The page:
• The Burkittsville Preservation Association – The Antietam Institute presented a one-time $2,500 donation on February 26 toward restoration of the Willard Shafer farmhouse and barn. The Shafer House was the headquarters for Major General William B. Franklin, commander of the Union Sixth Corps on September 14, 1862 during the battle of Crampton’s Gap. Once restored, the circa 1830 farmhouse will house a museum dedicated to the Burkittsville area’s history during the Civil War. A video about the project produced by the Institute can be seen here
  • Town of Sharpsburg Interpretive Plaza – The Institute has committed to a $2,000 annual contribution for three consecutive years for the development of an interpretive plaza in the green space at the corner of Main and Church Streets. Initiated by the Town of Sharpsburg, this project will tell the story of Sharpsburg and the people who have lived there, even prior to the founding of the town in 1763.
  • Civil War Trails – the Institute has approved funding for a one-time $2,600 payment for development of a Civil War Trails – Antietam Campaign marker in a to-be-determined location. Adding to the existing 33 markers associated with the Antietam Campaign, the new interpretive site in or around Sharpsburg would enable visitors to learn something unique to the town or the battlefield.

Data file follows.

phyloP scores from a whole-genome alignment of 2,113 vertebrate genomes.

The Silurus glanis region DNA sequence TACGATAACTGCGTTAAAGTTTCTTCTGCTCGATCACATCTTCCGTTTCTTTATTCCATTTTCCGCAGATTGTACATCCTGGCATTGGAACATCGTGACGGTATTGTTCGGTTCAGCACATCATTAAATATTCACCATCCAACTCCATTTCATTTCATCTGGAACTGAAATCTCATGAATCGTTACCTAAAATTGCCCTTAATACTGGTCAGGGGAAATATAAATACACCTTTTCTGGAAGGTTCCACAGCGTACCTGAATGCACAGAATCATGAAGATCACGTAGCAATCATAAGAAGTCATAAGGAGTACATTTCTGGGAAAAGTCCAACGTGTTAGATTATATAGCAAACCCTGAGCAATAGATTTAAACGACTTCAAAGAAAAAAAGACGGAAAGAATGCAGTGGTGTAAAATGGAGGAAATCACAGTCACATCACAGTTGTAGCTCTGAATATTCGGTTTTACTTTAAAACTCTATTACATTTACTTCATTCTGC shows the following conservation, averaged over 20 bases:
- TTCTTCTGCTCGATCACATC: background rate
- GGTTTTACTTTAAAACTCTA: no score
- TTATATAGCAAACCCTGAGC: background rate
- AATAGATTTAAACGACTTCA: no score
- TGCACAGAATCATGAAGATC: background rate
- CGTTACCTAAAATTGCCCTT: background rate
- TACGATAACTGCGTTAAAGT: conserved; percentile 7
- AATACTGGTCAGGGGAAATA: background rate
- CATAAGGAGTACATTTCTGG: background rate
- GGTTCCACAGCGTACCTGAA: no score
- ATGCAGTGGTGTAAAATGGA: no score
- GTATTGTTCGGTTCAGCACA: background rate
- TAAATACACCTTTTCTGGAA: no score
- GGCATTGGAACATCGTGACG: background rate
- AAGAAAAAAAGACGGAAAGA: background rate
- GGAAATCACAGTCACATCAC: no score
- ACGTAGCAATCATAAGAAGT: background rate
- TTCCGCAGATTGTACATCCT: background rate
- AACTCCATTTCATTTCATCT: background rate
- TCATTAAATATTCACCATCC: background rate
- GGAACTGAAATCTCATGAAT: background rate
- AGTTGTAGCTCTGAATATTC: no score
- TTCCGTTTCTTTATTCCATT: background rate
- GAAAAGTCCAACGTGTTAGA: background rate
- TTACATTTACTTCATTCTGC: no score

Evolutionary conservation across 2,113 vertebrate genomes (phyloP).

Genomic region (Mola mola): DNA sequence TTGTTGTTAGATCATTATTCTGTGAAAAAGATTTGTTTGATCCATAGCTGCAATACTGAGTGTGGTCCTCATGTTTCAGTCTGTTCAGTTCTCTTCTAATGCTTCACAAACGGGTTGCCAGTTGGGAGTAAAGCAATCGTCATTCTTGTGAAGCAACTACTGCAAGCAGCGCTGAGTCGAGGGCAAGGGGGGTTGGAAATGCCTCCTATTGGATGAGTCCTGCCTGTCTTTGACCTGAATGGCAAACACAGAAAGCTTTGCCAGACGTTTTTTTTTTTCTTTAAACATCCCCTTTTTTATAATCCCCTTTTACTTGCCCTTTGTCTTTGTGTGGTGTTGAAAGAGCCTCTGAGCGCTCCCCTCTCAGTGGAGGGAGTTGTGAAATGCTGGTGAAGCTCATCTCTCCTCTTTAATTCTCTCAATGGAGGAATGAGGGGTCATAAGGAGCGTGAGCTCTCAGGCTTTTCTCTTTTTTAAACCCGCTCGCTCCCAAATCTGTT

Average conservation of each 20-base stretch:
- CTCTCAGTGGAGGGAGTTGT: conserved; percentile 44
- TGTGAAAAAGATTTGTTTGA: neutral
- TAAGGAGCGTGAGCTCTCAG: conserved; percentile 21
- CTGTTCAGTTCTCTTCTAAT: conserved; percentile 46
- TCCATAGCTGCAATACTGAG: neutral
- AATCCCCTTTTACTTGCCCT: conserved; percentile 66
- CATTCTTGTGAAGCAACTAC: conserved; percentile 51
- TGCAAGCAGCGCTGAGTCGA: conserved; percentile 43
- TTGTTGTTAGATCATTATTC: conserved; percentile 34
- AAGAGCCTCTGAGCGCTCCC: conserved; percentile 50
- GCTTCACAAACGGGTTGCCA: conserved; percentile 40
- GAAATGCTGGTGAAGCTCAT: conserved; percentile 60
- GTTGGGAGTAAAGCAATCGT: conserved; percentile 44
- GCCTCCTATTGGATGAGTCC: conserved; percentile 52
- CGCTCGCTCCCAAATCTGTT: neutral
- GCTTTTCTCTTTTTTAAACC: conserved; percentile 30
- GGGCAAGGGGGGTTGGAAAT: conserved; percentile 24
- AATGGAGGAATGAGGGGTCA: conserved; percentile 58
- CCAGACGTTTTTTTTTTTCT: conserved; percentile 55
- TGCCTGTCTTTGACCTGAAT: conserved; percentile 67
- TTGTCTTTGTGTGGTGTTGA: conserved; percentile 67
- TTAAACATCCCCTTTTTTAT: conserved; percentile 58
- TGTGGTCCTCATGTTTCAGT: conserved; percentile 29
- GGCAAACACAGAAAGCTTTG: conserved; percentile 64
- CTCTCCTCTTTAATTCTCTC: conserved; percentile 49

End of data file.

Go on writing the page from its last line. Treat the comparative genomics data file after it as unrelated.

Also, our goal of creating a scholarship has become a reality. In collaboration with Shepherd University Foundation and the George Tyler Moore Center for the Study of the Civil War (GTMC), we are excited to announce that the first annual Institute scholarship will be awarded this fall. The recipient will be recognized at our Fall Conference in October. Additionally, our internship program will continue into its second year. This year’s GTMC intern will assist our Digital Archive team in adding more digital copies of historical and contemporary material to our Historical Research Center.

Your dues allow the Institute to financially support bona fide historical efforts in education, preservation and research. Keep an eye out for future announcements!